Concerning cathode-ray tubes in which coating films are formed using conventional coating compositions, various investigations have been carried out in view of the methods of application of coating compositions and drying and degassing of coated films. As a result, the prior art coating composition has good characteristics in practical uses in its own way.
However, it is further desired to reduce the time length of heating and degassing treatment to release the moisture and carbon dioxide which are adsorbed from the air after the baking of funnel, and to improve the productivity of cathode-ray tubes.
In view of this object, it is proposed in Japanese Laid-Open Patent Publication No. Hei 3-141539 that cement which hardly adsorbs moisture and gas is used as an adhesive, and in Japanese Laid-Open Patent Publication No. Sho 63-114025 that metal hydride which functions to adsorb and release gases is added. However, the effects of these proposals are not yet satisfactory.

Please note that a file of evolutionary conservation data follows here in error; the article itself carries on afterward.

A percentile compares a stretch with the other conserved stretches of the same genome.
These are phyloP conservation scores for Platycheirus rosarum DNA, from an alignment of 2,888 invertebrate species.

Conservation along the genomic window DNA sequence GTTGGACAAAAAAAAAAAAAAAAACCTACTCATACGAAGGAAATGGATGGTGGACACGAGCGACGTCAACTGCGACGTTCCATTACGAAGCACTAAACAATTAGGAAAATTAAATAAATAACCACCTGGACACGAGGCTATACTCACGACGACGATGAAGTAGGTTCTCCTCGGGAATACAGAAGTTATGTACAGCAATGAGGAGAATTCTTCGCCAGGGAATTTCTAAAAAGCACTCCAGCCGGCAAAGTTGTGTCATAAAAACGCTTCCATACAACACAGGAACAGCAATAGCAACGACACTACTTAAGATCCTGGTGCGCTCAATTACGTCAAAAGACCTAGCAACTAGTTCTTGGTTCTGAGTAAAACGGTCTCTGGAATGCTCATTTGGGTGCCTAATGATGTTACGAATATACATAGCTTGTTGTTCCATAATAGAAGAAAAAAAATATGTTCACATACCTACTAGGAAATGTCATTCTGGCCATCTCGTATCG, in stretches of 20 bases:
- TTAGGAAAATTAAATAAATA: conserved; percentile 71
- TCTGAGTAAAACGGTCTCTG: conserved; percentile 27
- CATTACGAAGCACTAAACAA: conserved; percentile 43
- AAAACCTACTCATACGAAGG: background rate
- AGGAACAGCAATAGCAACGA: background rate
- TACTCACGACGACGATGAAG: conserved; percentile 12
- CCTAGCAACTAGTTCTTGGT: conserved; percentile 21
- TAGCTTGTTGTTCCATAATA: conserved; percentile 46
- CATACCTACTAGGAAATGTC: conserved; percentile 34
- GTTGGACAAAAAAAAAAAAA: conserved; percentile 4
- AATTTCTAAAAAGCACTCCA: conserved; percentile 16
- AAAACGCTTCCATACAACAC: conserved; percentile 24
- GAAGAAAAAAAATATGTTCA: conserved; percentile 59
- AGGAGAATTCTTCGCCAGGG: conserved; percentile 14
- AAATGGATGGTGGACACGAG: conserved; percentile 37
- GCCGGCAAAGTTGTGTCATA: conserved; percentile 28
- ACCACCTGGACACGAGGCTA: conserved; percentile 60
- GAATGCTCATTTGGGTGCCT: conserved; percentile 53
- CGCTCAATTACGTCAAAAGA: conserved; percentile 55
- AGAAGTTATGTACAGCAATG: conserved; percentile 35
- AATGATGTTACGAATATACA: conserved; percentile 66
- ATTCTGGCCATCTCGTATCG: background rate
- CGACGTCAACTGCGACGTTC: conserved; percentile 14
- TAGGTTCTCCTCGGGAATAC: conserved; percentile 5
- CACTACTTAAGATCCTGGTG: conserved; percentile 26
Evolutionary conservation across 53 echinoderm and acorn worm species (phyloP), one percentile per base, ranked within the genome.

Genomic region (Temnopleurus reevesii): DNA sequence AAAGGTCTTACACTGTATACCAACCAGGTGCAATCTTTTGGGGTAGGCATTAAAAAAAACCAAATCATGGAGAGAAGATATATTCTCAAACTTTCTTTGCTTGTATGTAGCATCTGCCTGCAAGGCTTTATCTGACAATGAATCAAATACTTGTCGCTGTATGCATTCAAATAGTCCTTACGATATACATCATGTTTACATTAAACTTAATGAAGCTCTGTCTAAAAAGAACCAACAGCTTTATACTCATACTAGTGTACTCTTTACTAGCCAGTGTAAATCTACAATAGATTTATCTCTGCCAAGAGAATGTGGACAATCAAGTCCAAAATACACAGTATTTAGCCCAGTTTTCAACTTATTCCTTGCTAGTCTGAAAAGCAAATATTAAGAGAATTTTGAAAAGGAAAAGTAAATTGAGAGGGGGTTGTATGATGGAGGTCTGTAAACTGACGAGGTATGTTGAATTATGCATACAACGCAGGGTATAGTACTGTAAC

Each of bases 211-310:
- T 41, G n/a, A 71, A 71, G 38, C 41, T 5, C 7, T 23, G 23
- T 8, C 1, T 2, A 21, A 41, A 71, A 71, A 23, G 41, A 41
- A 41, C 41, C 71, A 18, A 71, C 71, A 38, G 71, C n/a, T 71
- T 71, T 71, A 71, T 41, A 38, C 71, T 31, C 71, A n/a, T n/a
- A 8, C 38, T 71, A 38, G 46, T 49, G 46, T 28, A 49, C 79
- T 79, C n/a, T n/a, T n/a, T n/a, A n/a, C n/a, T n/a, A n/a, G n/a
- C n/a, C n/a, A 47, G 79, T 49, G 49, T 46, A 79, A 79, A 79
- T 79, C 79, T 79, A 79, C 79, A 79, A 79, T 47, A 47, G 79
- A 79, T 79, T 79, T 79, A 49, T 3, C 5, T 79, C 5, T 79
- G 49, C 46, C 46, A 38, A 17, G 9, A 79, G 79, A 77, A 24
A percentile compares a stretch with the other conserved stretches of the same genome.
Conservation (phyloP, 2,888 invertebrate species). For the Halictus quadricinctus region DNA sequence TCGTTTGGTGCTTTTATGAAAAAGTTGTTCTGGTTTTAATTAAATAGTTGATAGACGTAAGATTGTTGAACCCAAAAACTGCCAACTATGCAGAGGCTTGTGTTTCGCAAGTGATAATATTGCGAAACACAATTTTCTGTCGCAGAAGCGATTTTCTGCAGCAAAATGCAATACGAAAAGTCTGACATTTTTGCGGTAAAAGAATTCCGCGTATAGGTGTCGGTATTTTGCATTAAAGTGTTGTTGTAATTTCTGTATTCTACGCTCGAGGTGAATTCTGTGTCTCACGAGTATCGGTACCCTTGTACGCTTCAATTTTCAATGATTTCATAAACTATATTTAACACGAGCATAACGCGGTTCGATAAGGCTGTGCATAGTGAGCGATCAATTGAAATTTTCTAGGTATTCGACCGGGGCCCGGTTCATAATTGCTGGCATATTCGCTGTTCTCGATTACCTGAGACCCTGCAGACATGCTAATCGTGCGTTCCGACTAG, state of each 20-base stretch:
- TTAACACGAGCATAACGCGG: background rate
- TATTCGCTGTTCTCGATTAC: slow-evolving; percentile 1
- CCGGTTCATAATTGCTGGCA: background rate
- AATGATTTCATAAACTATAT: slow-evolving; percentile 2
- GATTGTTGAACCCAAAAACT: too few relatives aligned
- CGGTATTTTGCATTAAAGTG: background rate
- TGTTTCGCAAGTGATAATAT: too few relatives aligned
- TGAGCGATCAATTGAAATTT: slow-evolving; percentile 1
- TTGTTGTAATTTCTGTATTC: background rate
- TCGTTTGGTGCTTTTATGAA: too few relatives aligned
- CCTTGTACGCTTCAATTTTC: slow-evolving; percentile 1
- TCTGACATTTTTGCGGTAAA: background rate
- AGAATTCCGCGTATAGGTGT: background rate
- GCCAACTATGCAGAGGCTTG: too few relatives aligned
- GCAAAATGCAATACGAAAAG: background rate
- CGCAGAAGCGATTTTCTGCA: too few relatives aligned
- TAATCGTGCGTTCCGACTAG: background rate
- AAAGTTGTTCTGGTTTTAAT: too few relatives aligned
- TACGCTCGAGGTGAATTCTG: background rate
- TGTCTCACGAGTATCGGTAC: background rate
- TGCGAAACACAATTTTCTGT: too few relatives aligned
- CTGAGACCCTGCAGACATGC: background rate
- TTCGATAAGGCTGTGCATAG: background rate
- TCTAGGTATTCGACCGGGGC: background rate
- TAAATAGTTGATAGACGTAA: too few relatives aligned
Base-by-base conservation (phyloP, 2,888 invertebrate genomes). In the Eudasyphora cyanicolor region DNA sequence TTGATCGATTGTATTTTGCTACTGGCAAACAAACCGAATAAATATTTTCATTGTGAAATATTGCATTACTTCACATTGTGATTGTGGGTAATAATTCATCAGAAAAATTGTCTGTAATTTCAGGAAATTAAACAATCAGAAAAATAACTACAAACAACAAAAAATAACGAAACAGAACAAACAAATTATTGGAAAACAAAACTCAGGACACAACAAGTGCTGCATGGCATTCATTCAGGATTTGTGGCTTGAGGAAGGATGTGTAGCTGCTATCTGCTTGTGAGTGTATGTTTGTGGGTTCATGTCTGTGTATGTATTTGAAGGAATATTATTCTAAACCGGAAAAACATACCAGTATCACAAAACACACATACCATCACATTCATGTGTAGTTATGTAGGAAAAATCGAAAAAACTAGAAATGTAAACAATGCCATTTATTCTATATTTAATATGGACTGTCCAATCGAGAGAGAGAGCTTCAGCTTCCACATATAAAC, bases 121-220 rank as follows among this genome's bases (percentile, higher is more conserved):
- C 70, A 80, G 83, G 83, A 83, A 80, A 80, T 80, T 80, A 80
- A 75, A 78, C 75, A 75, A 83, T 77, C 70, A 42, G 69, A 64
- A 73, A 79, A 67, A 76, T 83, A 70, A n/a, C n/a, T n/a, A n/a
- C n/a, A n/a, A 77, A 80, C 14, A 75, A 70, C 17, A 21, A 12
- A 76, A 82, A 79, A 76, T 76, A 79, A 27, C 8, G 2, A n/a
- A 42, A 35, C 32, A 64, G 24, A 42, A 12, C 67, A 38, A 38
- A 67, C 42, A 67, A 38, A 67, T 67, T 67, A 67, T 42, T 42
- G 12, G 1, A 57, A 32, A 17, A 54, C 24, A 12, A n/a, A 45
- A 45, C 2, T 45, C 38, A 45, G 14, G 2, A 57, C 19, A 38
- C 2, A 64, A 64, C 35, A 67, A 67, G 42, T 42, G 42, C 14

In view of the above-mentioned circumstances in the conventional art, the object of the present invention is to provide an electroconductive coating film which adsorbs little moisture and gases in the air and which is excellent in adhesive property.
In accordance with the present invention, the coating composition for applying to the inner wall of a cathode-ray tube is of the type which comprises an aqueous dispersion medium containing potassium silicate, a dispersing agent and fine particles of single graphite or a combination of graphite particles and metal oxide particles or metal carbide particles suspended therein. The improvement in the present invention is characterized in that, in the above-defined coating composition, the molar ratio of silicon dioxide to potassium oxide (SiO2 /K2 O) in said dispersion medium is in the range of from 4 to 5. It is to be noted that the molar ratio of the dispersion medium or potassium silicate, as represented by the ratio of silicon dioxide to potassium oxide (SiO2 /K2 O), will be hereinafter referred sometimes to as simply "molar ratio".